Defense Date


Graduation Date

Spring 2006


Immediate Access

Submission Type


Degree Name



Graduate Center for Social and Public Policy


McAnulty College and Graduate School of Liberal Arts

Committee Chair

Kent Moors

Committee Member

Evan Stoddard


accountability, natural resource funds, public oversight, the Stabilization Fund of the Russian Federation, transparency


This research argues that in order to operate successfully a Natural Resource Fund (NRF), no matter what its goals are, must be transparent, accountable and open for public scrutiny. Otherwise, a NRF could be useless or even harmful. "Resource curse," "Dutch disease," and "rentier" behavior are theoretical rationales for establishing NRFs. Corruption is viewed as a "transmission channel" of natural resource effects on growth.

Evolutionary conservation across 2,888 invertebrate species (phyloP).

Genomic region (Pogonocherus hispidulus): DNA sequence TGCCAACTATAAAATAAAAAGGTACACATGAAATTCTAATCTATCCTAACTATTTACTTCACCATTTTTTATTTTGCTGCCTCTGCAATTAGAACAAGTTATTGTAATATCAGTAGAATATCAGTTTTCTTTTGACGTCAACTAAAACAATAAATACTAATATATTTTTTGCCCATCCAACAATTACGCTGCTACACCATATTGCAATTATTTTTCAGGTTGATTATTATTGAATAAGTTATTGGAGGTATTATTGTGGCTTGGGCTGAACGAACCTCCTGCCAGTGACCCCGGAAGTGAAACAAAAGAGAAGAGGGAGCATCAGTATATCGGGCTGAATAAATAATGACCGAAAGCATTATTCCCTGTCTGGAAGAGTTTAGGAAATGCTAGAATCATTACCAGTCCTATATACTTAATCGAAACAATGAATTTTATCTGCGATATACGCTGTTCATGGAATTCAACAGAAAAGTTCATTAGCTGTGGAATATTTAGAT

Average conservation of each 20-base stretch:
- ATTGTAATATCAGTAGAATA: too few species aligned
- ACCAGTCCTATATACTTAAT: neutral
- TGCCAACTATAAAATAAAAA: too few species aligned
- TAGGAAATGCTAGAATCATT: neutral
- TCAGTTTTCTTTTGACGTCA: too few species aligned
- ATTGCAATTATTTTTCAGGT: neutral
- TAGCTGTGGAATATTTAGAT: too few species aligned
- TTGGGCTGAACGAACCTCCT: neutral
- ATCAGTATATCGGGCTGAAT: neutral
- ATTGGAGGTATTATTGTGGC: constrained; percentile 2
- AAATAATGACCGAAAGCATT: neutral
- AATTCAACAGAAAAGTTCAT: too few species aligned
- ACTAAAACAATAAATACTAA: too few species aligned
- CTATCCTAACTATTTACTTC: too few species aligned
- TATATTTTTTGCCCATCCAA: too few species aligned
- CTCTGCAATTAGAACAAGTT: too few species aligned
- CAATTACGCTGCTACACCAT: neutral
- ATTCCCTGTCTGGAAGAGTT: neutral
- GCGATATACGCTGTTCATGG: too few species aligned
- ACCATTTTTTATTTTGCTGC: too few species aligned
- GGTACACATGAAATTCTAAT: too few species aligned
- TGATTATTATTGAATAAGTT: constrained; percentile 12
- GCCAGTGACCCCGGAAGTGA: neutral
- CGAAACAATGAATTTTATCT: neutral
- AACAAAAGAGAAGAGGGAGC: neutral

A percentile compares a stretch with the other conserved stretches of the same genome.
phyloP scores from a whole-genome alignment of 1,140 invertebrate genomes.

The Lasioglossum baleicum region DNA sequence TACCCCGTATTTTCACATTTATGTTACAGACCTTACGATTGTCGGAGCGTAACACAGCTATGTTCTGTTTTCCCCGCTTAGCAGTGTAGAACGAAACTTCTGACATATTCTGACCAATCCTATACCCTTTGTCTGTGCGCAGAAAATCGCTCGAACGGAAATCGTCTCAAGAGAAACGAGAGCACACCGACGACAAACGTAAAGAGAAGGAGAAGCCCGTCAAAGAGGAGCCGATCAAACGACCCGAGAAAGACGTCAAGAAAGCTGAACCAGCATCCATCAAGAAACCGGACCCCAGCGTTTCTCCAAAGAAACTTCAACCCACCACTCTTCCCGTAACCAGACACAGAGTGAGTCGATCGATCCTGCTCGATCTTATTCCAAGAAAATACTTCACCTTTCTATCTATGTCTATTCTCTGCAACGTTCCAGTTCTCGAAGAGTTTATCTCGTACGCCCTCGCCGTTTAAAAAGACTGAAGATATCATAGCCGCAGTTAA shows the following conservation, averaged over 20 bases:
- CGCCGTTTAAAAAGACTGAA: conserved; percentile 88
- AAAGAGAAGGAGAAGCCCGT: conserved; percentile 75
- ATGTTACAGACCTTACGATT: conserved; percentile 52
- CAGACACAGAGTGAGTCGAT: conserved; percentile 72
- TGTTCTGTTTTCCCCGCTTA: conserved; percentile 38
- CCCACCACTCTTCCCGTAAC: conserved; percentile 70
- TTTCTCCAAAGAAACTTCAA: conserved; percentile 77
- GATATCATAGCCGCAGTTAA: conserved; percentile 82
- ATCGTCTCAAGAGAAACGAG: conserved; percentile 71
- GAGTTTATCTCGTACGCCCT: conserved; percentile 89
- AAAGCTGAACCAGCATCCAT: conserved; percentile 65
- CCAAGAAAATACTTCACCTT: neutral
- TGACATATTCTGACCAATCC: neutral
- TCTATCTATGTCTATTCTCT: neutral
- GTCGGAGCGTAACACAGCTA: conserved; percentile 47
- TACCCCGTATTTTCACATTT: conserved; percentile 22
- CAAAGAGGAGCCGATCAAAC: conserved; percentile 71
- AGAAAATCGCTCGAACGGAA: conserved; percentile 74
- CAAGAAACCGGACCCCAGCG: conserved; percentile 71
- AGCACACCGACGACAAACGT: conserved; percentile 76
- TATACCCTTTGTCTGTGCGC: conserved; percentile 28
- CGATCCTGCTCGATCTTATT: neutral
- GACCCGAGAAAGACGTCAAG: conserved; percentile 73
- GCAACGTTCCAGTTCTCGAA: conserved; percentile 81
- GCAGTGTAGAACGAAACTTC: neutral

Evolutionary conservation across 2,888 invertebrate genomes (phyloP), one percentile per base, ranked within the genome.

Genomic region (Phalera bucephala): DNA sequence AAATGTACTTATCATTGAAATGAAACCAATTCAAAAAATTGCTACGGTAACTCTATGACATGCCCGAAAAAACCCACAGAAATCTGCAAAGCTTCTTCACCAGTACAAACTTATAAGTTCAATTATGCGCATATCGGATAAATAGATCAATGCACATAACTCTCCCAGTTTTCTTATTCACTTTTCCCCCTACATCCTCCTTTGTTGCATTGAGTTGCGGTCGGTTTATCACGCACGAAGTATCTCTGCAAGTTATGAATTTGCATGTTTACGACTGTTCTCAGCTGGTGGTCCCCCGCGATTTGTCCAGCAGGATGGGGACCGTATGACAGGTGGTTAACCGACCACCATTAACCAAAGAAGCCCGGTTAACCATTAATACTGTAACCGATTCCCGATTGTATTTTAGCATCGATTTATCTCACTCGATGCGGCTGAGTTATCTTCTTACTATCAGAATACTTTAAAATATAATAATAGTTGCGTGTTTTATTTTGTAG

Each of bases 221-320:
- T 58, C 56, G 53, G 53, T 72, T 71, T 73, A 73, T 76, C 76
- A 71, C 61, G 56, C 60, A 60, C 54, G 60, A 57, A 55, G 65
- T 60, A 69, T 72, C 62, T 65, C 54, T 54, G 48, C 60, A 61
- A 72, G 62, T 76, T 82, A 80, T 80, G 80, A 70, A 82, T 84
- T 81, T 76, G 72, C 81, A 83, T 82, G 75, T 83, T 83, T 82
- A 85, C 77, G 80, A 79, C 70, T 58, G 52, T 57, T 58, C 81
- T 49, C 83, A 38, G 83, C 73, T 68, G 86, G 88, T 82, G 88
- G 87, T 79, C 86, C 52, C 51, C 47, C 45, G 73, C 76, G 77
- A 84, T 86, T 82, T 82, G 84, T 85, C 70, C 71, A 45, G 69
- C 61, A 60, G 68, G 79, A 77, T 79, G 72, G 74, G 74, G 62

Guidelines to evaluate NRFs for transparency and accountability were developed. Analysis of selected NRFs' websites revealed that Norway and Alaska provide directions to incorporate transparency into a NRF. Alberta demonstrates that even if democracy is strong, a lack of transparency and accountability decreases effectiveness of a NRF. Venezuela and Kazakhstan demonstrate a fragility of a NRF when bureaucratic elites keep a NRF from public oversight. Azerbaijan shows that steady disclosure efforts can improve a NRF's performance, though not by much if public involvement is low.

A variety of mistakes were made in designing the Russian Stabilization Fund: in predicting oil market dynamics and, consequently, in setting the threshold and base prices of oil. The lack of proper legislation and checks and balances blocked a chance to fix these mistakes early on. The research concludes with policy recommendations for the government of Russia: to clarify the Fund's mission, to strengthen its legal foundation, to diversify its investment strategy, to establish an auditing policy, to create an overseeing public council, to disclose quarterly and annual reports, to maintain a website, and other improvements.